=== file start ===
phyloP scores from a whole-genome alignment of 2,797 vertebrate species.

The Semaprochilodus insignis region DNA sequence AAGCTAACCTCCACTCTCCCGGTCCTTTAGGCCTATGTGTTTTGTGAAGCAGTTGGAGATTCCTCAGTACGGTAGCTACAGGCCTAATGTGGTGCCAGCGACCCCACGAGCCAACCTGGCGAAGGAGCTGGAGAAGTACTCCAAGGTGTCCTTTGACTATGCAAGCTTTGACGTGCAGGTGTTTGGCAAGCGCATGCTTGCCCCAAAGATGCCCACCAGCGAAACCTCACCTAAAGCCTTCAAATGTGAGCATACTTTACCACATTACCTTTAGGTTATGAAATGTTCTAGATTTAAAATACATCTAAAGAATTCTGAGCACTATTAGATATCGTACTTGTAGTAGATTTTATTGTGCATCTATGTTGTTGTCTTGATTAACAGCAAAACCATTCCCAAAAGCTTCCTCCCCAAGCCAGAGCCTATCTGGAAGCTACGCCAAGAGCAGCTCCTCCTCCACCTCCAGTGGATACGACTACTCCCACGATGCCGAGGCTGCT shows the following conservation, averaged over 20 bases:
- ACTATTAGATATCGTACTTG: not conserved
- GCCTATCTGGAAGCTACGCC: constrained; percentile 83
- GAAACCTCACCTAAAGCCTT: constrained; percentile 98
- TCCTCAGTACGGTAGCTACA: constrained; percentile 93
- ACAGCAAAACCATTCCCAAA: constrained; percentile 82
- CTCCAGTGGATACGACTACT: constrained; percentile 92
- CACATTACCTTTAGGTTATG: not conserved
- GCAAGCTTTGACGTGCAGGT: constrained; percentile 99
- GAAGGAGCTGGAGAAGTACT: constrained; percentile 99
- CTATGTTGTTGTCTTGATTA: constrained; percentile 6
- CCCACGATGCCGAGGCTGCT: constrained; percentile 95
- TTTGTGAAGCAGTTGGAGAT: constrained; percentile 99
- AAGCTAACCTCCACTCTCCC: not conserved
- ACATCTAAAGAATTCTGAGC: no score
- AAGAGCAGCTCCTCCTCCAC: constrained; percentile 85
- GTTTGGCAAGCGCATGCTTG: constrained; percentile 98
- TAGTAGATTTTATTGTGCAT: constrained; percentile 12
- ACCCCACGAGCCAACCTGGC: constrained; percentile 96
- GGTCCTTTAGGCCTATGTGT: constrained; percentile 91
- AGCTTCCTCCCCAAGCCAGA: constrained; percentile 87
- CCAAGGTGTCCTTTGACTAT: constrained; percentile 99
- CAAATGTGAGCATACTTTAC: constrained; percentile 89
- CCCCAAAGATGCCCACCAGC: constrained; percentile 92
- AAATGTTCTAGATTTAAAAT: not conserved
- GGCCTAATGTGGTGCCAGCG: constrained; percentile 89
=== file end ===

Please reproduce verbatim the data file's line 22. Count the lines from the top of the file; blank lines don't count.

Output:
- AGCTTCCTCCCCAAGCCAGA: constrained; percentile 87